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Published in: Chronos: Revue d’Histoire de l’Université de Balaman, no. 23, 2011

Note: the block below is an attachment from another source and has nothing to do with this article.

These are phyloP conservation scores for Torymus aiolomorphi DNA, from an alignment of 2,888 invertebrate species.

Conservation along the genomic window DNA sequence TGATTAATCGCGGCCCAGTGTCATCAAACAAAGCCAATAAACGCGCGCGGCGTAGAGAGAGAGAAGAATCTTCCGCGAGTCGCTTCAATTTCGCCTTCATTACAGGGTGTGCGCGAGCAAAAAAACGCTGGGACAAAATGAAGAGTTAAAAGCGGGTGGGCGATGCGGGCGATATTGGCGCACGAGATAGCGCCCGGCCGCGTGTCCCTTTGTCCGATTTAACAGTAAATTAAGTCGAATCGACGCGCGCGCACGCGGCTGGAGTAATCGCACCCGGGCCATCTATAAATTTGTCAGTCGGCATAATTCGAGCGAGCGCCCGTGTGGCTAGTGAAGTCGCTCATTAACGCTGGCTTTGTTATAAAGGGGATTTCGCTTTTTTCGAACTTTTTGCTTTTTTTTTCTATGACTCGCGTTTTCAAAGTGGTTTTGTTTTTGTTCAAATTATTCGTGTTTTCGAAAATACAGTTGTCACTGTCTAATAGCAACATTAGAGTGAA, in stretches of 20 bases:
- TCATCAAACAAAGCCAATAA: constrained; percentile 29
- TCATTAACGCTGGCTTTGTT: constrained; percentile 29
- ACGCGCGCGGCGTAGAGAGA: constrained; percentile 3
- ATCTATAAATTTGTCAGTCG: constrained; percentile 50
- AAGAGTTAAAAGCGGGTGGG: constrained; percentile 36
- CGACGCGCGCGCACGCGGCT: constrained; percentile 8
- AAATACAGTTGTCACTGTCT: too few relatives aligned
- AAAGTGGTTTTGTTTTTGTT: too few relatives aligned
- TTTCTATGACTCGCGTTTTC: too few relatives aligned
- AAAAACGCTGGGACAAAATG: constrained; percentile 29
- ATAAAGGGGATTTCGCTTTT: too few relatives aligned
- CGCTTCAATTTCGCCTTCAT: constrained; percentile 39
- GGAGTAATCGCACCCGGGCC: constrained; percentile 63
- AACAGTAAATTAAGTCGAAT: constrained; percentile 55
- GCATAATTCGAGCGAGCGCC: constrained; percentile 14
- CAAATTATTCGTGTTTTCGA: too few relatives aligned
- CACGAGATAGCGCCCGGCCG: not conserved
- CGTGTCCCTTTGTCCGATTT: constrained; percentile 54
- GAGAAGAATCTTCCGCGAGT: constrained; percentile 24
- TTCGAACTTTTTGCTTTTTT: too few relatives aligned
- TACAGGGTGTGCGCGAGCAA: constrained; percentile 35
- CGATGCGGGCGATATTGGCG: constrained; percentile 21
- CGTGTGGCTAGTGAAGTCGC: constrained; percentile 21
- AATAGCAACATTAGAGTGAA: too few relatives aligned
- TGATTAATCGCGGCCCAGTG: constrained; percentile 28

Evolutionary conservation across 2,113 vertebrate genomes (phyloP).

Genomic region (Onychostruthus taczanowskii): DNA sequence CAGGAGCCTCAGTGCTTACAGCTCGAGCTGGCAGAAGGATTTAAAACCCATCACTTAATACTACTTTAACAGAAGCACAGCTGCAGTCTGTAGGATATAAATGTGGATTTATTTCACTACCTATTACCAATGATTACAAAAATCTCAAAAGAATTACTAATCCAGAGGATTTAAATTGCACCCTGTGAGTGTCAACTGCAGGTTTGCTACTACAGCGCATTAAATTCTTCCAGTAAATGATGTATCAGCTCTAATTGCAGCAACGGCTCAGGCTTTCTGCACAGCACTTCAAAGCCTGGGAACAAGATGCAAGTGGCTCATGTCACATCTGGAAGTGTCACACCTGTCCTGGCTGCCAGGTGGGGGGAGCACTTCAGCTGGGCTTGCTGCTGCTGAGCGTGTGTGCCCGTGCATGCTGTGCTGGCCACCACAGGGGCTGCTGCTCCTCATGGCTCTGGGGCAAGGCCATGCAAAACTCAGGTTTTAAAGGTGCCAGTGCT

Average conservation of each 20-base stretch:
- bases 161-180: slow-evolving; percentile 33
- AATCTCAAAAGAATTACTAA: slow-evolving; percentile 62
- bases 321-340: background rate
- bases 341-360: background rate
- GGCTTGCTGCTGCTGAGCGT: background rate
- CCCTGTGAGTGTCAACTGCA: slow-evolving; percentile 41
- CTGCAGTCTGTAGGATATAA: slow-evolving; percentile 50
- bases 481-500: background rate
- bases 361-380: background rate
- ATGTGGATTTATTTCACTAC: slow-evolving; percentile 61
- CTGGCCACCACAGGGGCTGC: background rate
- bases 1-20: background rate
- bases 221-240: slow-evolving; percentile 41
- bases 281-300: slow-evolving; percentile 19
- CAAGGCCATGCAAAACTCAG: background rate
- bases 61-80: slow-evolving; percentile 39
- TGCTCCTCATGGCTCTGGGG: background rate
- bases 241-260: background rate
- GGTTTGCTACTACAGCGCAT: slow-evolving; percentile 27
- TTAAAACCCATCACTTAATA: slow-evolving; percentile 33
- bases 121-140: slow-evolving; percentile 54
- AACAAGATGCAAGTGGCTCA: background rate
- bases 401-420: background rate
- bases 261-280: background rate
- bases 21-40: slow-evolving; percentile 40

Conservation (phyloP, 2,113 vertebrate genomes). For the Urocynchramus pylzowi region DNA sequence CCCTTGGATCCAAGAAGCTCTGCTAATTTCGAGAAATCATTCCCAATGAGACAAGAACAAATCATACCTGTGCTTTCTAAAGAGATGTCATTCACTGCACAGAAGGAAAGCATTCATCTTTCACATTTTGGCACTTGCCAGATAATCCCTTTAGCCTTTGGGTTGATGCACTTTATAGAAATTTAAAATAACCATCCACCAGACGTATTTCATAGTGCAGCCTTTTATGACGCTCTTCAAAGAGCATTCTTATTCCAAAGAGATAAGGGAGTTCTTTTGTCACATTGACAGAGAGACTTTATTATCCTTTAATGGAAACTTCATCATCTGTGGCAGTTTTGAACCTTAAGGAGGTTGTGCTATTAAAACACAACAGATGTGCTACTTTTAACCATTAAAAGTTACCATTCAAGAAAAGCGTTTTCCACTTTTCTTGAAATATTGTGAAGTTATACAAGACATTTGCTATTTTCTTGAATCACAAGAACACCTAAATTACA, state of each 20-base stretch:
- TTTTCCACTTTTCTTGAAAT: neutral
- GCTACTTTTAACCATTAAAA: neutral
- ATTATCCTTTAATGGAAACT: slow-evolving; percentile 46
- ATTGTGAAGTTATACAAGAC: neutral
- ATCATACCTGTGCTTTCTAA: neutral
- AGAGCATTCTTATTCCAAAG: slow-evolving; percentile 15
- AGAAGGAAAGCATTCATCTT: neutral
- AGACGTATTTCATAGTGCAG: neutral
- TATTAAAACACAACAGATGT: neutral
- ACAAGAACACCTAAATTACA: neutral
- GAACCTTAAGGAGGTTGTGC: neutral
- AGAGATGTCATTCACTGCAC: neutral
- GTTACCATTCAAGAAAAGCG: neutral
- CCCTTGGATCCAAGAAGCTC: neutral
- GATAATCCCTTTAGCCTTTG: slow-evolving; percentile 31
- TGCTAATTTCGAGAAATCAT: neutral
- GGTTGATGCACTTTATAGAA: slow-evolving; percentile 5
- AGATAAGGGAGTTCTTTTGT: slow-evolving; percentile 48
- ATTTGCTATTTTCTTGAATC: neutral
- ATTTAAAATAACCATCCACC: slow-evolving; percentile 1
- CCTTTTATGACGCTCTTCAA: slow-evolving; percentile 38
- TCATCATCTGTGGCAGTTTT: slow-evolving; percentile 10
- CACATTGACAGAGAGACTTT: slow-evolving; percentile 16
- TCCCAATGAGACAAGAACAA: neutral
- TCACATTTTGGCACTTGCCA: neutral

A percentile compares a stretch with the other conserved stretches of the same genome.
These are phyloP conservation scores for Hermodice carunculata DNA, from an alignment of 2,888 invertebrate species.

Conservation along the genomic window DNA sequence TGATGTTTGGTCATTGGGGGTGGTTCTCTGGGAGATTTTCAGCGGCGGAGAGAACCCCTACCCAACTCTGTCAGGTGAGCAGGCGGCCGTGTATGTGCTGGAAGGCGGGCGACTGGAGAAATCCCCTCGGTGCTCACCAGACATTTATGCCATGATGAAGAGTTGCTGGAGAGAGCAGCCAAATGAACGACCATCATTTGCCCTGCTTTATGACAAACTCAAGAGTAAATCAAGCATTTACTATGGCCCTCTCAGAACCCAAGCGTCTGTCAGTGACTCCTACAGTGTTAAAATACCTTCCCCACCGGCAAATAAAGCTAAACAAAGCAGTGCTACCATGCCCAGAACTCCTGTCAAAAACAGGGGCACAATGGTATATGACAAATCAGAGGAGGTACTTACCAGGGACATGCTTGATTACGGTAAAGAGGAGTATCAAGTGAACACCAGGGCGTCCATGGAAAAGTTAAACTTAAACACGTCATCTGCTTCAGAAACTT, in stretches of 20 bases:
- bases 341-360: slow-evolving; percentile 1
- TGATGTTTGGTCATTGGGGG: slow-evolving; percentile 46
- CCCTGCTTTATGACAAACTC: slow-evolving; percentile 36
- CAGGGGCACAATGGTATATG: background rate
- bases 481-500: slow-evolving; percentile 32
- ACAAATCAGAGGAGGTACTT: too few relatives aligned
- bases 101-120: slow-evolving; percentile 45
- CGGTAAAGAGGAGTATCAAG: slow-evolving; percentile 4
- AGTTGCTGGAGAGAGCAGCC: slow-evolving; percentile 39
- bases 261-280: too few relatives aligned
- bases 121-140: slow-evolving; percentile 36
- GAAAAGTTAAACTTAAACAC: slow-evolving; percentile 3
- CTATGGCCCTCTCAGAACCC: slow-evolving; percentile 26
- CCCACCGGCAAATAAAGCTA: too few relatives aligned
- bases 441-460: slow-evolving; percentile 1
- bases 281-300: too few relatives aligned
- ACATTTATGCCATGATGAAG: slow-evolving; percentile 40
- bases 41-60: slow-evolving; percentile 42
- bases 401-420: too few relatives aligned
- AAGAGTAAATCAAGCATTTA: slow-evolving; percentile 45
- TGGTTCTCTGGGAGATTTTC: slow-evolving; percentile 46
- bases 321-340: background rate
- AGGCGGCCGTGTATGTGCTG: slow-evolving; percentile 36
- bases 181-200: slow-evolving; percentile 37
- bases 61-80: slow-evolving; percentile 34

This essay falls into the category of rendering visible a community, the Jacobite Assyrians of Massachusetts, who have remained virtually unknown in the larger context of Middle Eastern Diaspora studies and American ethnic and cultural history. This brief study of the immigration of the Jacobite Christians originally from Harput, Turkey who settled in New England, shows a variety of distinct method(s) of identity preservation and transmission to subsequent generations, expecially in regard to personal and group identity structures. These people, sometimes referred to as “Jacobite Syrians” by early Western travelers and missionaries, identified themselves as the “sons of Asshur” in 1842 (Southgate 1856:87). This paper is a narrative of the community’s tribulations in their country of origin during the first half of the twentieth century, internal religious politics espoused by the church, as well as their life and establishment in American society.

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